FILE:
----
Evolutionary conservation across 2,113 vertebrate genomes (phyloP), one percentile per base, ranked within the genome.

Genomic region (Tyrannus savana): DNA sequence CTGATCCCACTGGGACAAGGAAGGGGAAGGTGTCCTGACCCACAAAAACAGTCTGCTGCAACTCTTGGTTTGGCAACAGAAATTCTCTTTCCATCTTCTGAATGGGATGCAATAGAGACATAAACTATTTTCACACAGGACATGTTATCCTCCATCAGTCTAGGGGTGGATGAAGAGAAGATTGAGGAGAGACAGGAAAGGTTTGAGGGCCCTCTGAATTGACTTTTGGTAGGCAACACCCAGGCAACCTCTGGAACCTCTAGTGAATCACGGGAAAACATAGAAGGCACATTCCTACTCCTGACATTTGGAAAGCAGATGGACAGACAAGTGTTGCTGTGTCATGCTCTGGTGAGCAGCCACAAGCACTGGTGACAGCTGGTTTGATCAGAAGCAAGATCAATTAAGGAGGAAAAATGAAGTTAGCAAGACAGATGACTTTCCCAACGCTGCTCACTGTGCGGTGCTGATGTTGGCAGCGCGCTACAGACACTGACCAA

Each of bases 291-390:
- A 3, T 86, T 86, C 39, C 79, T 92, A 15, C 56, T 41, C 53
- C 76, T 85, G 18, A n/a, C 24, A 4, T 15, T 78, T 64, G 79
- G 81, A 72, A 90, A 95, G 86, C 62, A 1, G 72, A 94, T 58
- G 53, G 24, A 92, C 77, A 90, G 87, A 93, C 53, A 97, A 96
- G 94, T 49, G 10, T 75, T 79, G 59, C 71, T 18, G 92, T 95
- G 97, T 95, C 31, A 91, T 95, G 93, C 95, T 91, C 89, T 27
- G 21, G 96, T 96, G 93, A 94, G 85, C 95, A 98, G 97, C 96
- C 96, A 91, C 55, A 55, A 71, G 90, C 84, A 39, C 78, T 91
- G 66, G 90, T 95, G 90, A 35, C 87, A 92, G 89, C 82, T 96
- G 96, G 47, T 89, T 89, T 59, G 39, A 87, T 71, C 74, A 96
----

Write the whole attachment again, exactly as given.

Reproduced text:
Evolutionary conservation across 2,113 vertebrate genomes (phyloP), one percentile per base, ranked within the genome.

Genomic region (Tyrannus savana): DNA sequence CTGATCCCACTGGGACAAGGAAGGGGAAGGTGTCCTGACCCACAAAAACAGTCTGCTGCAACTCTTGGTTTGGCAACAGAAATTCTCTTTCCATCTTCTGAATGGGATGCAATAGAGACATAAACTATTTTCACACAGGACATGTTATCCTCCATCAGTCTAGGGGTGGATGAAGAGAAGATTGAGGAGAGACAGGAAAGGTTTGAGGGCCCTCTGAATTGACTTTTGGTAGGCAACACCCAGGCAACCTCTGGAACCTCTAGTGAATCACGGGAAAACATAGAAGGCACATTCCTACTCCTGACATTTGGAAAGCAGATGGACAGACAAGTGTTGCTGTGTCATGCTCTGGTGAGCAGCCACAAGCACTGGTGACAGCTGGTTTGATCAGAAGCAAGATCAATTAAGGAGGAAAAATGAAGTTAGCAAGACAGATGACTTTCCCAACGCTGCTCACTGTGCGGTGCTGATGTTGGCAGCGCGCTACAGACACTGACCAA

Each of bases 291-390:
- A 3, T 86, T 86, C 39, C 79, T 92, A 15, C 56, T 41, C 53
- C 76, T 85, G 18, A n/a, C 24, A 4, T 15, T 78, T 64, G 79
- G 81, A 72, A 90, A 95, G 86, C 62, A 1, G 72, A 94, T 58
- G 53, G 24, A 92, C 77, A 90, G 87, A 93, C 53, A 97, A 96
- G 94, T 49, G 10, T 75, T 79, G 59, C 71, T 18, G 92, T 95
- G 97, T 95, C 31, A 91, T 95, G 93, C 95, T 91, C 89, T 27
- G 21, G 96, T 96, G 93, A 94, G 85, C 95, A 98, G 97, C 96
- C 96, A 91, C 55, A 55, A 71, G 90, C 84, A 39, C 78, T 91
- G 66, G 90, T 95, G 90, A 35, C 87, A 92, G 89, C 82, T 96
- G 96, G 47, T 89, T 89, T 59, G 39, A 87, T 71, C 74, A 96